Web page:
Program memory in the Global Memory 12 stores instructions for the DSP chips. In FIG. 2 the DSP chips are used for DSP-1 through DSP-N. This produces 10 arithmetic MIPS (millions of instructions per second) per chip, 40 MIPS for each standard size VME board, and 160 MIPS for a system of 4 boards. A typical floating point DSP chip is the NEC μPD77230.
In general, a "digital signal processor" is a specialpurpose microcomputer which is a large-scale integrated circuit (LSI) performing arithmetic operations, specifically multiplication in dedicated hardware, and having an internal register memory, ALU and multiplier and separate internal and external data in instruction buses. Each computational unit is a single integrated circuit, i.e., a chip, and the units 20-1 through 20-8 are mounted on a board. Preferably there are 2-8 boards, each the same as shown in FIG. 2 and connected in parallel.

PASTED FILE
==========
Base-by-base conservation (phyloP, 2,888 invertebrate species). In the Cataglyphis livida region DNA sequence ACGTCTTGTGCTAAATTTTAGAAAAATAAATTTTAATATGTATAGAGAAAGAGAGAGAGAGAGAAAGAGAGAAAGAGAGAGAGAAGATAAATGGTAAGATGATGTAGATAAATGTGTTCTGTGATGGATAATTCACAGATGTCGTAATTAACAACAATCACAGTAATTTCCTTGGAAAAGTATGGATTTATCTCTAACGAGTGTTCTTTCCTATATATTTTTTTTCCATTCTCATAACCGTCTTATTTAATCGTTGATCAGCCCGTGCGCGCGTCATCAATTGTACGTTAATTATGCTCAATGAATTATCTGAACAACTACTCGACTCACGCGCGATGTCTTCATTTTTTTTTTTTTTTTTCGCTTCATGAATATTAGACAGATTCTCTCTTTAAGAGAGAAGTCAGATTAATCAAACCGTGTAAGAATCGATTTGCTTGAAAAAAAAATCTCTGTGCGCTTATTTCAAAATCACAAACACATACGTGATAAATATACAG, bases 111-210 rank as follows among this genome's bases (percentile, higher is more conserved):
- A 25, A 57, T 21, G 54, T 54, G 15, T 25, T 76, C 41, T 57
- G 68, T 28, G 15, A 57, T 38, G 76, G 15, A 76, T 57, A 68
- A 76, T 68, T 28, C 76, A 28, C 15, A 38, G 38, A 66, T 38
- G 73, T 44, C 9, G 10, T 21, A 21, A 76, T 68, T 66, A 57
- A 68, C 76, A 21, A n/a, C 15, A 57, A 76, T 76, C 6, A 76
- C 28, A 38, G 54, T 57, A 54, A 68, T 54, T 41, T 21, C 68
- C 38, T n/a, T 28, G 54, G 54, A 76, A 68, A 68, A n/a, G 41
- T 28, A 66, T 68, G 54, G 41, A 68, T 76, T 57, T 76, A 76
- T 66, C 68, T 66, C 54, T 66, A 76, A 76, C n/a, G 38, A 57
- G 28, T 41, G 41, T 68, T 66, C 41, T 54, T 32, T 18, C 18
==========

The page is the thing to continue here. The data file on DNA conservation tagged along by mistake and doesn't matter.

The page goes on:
The "Data Memory" and "Program Memory" are on different chips (integrated circuits), for example, they are general purpose RAM (Random Access Memory) integrated circuits, each of 64K bits capacity.
2. As shown in FIG. 3, 16-bit fixed point using DSP chips and off-chip local memories. Program memory stores instructions for the DSP chips. This produces 20 arithmetic MIPS per chip, 80 MIPS per standard size VME board, and 320 MIPS for 4 boards.
The preferred Digital Signal Processor (DSP) is the Micro CMOS (Complementary Metal Oxide Semiconductor) "LM 32900" digital signal processor of National Semiconductor Corp. described in its publication RRD-B20M46 of April 1986, incorporated by reference herein and illustrated in FIG. 4B. The circuit shown in FIG. 4B is one DSP, such as DSP20-1', from FIG. 3. As shown in FIG. 4B, the input from the data line, corresponding to data broadcast bus 16', is the parallel ports FIFOS at 16 "DATA". The inputs from the "Data Memory A", such as 21-1A' and "Data Memory B", such as 21-1B", both of FIG. 3, is to the "Bidirectional Buffer" and then to the "Multiplier 16×16". The Program Memory 22-1' provides the "Instruction Word" to the "Instruction Register" of the DSP of FIG. 4B and its "Programmable Output" is to Data Output bit 17'.